Psychology Is The Future Of Football – An Interview With Neuroscientist, Tony Faulkner

Many young footballers have their careers cruelly ended prematurely, but few take the path of ex-Manchester City youngster, Tony Faulkner.

Faulkner is a co-founder of the Masters in Sporting Directorship course at Visionary Sports International (VSI) which develops an understanding to lead, manage and coach. Former England manager, Steve McClaren, and former Liverpool midfielder, Dietmar Hamann, are some of the clients currently enrolled in the course.

He is now one of the country’s leading experts in neuroscience and how it is utilised in sport after being forced to retire as a 19-year-old.

“I signed for Manchester City and went through to 16 which was when I left school. From there I went to Bristol City on loan and unfortunately, at around 17 or 18, I got a back injury. Eventually, it got to a point where I realised I was never going to be able to play again in the professional game. I was advised on medical grounds, at the age of around 19, to retire,” he said.

Having the opportunity of a lifetime snatched away can have potentially devastating consequences, and Faulkner admitted the news took a significant toll on his life.

“When I was told, you lose your identity. One minute you are a young footballer, the next you are told you will never be able to play at a professional level, what are you going to do?

“I didn’t know what to do, and I was lost. For a year, I felt a bit sorry for myself. At this stage, I put a bit of weight on. I wasn’t as physically active as I was and I didn’t know where to go,” Faulkner admitted, but a conversation with former Manchester United star, Norman Whiteside, offered him the break he desired.

“It was a chance conversation with Norman Whiteside where he told me that he was going to college to train to be a physiotherapist. That conversation got me up, and I thought if it was good enough for him, a player who played at the World Cup at 16 and an FA Cup winner, it was good enough for me.”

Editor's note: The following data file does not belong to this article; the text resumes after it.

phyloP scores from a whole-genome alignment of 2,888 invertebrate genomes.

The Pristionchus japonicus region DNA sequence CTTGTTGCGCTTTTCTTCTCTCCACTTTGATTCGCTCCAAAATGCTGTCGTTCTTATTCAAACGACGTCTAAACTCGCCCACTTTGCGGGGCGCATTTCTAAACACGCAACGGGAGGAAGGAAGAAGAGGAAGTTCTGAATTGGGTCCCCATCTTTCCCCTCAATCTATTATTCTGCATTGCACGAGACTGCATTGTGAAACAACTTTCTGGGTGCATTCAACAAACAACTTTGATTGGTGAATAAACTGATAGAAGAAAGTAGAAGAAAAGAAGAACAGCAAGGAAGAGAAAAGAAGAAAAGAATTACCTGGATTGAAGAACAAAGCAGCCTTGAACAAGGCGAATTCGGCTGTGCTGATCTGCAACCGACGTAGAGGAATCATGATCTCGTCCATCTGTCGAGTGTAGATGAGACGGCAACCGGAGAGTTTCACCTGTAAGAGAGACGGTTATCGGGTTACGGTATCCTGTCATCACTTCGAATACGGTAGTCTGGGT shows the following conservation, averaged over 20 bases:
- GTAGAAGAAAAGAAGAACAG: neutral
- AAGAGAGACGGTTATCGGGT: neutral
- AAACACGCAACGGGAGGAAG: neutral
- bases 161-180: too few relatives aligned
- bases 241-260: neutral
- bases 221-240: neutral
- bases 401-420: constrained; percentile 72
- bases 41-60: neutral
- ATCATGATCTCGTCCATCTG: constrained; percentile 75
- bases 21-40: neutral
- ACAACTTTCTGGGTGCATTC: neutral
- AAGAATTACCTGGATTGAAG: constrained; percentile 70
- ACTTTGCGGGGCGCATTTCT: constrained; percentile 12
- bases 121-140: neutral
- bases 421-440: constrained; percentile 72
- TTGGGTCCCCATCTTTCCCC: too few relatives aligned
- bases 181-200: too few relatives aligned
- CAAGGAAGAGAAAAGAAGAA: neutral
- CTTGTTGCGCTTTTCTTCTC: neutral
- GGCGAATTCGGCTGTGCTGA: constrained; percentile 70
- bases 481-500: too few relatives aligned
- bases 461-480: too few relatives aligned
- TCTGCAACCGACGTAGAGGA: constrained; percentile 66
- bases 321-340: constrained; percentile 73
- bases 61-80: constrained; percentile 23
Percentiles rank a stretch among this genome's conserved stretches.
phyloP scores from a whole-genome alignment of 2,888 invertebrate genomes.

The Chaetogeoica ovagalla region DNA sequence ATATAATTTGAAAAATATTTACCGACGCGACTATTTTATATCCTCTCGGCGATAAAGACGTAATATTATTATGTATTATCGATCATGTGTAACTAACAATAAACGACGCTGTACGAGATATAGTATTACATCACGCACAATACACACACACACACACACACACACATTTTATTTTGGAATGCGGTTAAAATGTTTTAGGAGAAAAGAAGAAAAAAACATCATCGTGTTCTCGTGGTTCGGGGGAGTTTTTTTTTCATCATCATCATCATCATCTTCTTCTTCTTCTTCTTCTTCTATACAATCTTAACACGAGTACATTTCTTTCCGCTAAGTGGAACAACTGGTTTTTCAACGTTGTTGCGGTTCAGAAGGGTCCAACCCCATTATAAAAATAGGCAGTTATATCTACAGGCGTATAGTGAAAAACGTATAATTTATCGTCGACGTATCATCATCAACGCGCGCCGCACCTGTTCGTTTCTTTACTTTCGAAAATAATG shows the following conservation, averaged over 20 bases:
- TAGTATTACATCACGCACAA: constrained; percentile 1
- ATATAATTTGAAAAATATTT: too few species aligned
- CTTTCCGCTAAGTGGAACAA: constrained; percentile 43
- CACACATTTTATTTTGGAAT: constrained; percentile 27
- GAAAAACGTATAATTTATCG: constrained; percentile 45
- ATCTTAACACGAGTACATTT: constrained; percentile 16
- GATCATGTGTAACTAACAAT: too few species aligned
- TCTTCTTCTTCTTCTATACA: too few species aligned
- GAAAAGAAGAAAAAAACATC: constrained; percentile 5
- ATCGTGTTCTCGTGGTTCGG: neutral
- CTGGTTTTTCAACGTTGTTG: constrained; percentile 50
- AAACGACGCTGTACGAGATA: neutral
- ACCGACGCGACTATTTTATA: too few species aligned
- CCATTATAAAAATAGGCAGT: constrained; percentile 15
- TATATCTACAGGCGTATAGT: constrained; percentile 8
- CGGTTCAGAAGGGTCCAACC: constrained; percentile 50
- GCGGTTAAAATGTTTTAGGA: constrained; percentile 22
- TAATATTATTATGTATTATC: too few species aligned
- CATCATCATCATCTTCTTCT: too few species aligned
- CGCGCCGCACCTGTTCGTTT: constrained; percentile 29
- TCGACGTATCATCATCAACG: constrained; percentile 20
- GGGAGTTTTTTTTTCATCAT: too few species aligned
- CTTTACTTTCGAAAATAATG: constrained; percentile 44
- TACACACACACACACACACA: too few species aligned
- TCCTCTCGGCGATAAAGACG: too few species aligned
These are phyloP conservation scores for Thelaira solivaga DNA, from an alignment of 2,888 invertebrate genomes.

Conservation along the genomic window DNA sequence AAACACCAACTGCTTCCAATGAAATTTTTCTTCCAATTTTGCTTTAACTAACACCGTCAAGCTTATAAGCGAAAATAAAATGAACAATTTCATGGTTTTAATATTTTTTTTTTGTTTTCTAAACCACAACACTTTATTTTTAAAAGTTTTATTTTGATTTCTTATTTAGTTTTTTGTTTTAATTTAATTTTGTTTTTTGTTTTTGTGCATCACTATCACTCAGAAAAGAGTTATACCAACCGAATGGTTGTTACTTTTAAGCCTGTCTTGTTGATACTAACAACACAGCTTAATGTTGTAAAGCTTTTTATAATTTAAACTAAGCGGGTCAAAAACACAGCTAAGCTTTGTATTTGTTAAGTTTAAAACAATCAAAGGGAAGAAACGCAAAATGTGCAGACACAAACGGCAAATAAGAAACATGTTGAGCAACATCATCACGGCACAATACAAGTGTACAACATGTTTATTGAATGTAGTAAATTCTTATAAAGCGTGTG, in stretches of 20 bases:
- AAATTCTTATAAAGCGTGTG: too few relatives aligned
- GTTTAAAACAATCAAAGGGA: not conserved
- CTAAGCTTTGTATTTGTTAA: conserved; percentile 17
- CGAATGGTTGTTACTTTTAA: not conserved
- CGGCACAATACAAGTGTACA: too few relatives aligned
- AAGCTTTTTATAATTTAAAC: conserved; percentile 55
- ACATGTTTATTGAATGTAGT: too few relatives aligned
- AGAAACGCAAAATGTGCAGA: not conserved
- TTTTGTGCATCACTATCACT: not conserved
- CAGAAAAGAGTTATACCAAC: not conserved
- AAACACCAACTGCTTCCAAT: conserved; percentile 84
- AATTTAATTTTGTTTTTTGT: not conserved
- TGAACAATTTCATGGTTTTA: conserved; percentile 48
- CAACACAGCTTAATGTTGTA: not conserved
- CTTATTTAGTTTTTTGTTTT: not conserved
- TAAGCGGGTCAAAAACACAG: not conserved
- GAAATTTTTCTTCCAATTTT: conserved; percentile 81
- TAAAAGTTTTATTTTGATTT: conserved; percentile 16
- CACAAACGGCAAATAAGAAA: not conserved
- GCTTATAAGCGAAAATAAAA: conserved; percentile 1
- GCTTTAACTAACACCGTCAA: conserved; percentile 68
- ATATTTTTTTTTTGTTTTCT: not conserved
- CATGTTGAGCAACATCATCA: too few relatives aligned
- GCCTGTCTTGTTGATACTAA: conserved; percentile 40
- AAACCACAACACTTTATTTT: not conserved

Despite having no real interest in physiotherapy, Faulkner worked at both Manchester City and Blackburn where after studying psychology, he became head of performance management which involved working closely many different departments.

Asked what the role entailed, he said: “I was primarily responsible for developing a vision and a strategy to bring the academy success on the pitch – winning games of football but also giving youngsters a path from the academy to the first team.”

Faulkner believes neuroscience and sports psychology is becoming increasingly important to clubs. Back in 2014, Brendan Rodgers hired a psychologist to get the best out of his Liverpool team and current England manager, Gareth Southgate, is also looking to recruit a top professional ahead of the 2018 World Cup.

“I know that the mind messes up performance more than the body. You need to have a greater understanding of how you impact the behaviour of those around you. Having that level of understanding enables you to perform better which allows your staff to be more impactful in their performance.

“In the next 20 years, I believe that the greatest advancement we will see in football is how we understand how the brain drives performance,” said Faulkner.

Back in 2014, Brendan Rodgers hired a psychologist to get the best out of his Liverpool team and current England manager, Gareth Southgate, is also looking to recruit a top professional ahead of the 2018 World Cup.

“It is huge in business and many other sports, football has recognised it, but I still think it is not completely understood. But someone with that expertise should be there all the time, so they are there to ensure things are ticking over smoothly and providing the right environment as well as a framework for success,” said Faulkner.

Faulkner believes clubs will start paying more attention to the science of the sport and believes that they will start winning more fixtures as a result.

“I think clubs are going to pay more attention to how they recruit their people and the type of person they need in that particular role.

“They will win more games of football. If a head coach doesn’t understand the negative impact his personality, persona or behaviours has on the team as a whole, then the likelihood is that the team won’t perform to their maximum,” he stated.


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